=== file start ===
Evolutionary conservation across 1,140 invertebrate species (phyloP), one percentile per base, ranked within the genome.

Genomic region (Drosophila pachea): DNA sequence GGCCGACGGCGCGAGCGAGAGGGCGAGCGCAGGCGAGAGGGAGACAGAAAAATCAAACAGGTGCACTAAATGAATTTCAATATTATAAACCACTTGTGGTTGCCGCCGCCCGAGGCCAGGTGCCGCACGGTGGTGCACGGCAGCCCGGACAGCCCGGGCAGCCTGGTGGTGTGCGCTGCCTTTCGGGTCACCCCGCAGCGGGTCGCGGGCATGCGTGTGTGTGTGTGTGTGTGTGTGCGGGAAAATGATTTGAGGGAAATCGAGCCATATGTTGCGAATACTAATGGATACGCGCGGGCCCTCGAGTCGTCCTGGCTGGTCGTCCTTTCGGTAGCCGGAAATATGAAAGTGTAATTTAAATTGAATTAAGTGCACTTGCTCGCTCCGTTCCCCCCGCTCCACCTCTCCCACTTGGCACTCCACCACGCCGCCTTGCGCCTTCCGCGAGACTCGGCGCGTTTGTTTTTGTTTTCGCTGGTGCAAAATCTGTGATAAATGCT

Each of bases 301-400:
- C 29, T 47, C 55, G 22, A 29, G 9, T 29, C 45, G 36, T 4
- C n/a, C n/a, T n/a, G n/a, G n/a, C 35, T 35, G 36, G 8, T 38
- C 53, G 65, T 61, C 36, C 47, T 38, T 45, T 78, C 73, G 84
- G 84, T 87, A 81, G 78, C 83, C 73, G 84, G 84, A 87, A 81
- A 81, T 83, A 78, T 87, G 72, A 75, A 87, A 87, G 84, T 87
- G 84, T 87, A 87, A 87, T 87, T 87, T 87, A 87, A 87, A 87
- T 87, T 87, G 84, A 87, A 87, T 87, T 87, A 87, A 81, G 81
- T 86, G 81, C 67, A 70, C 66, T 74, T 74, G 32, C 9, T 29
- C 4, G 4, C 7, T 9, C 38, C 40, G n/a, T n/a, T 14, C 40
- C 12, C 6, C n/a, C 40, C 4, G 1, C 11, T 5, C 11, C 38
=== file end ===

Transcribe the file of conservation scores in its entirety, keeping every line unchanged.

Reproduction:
Evolutionary conservation across 1,140 invertebrate species (phyloP), one percentile per base, ranked within the genome.

Genomic region (Drosophila pachea): DNA sequence GGCCGACGGCGCGAGCGAGAGGGCGAGCGCAGGCGAGAGGGAGACAGAAAAATCAAACAGGTGCACTAAATGAATTTCAATATTATAAACCACTTGTGGTTGCCGCCGCCCGAGGCCAGGTGCCGCACGGTGGTGCACGGCAGCCCGGACAGCCCGGGCAGCCTGGTGGTGTGCGCTGCCTTTCGGGTCACCCCGCAGCGGGTCGCGGGCATGCGTGTGTGTGTGTGTGTGTGTGTGCGGGAAAATGATTTGAGGGAAATCGAGCCATATGTTGCGAATACTAATGGATACGCGCGGGCCCTCGAGTCGTCCTGGCTGGTCGTCCTTTCGGTAGCCGGAAATATGAAAGTGTAATTTAAATTGAATTAAGTGCACTTGCTCGCTCCGTTCCCCCCGCTCCACCTCTCCCACTTGGCACTCCACCACGCCGCCTTGCGCCTTCCGCGAGACTCGGCGCGTTTGTTTTTGTTTTCGCTGGTGCAAAATCTGTGATAAATGCT

Each of bases 301-400:
- C 29, T 47, C 55, G 22, A 29, G 9, T 29, C 45, G 36, T 4
- C n/a, C n/a, T n/a, G n/a, G n/a, C 35, T 35, G 36, G 8, T 38
- C 53, G 65, T 61, C 36, C 47, T 38, T 45, T 78, C 73, G 84
- G 84, T 87, A 81, G 78, C 83, C 73, G 84, G 84, A 87, A 81
- A 81, T 83, A 78, T 87, G 72, A 75, A 87, A 87, G 84, T 87
- G 84, T 87, A 87, A 87, T 87, T 87, T 87, A 87, A 87, A 87
- T 87, T 87, G 84, A 87, A 87, T 87, T 87, A 87, A 81, G 81
- T 86, G 81, C 67, A 70, C 66, T 74, T 74, G 32, C 9, T 29
- C 4, G 4, C 7, T 9, C 38, C 40, G n/a, T n/a, T 14, C 40
- C 12, C 6, C n/a, C 40, C 4, G 1, C 11, T 5, C 11, C 38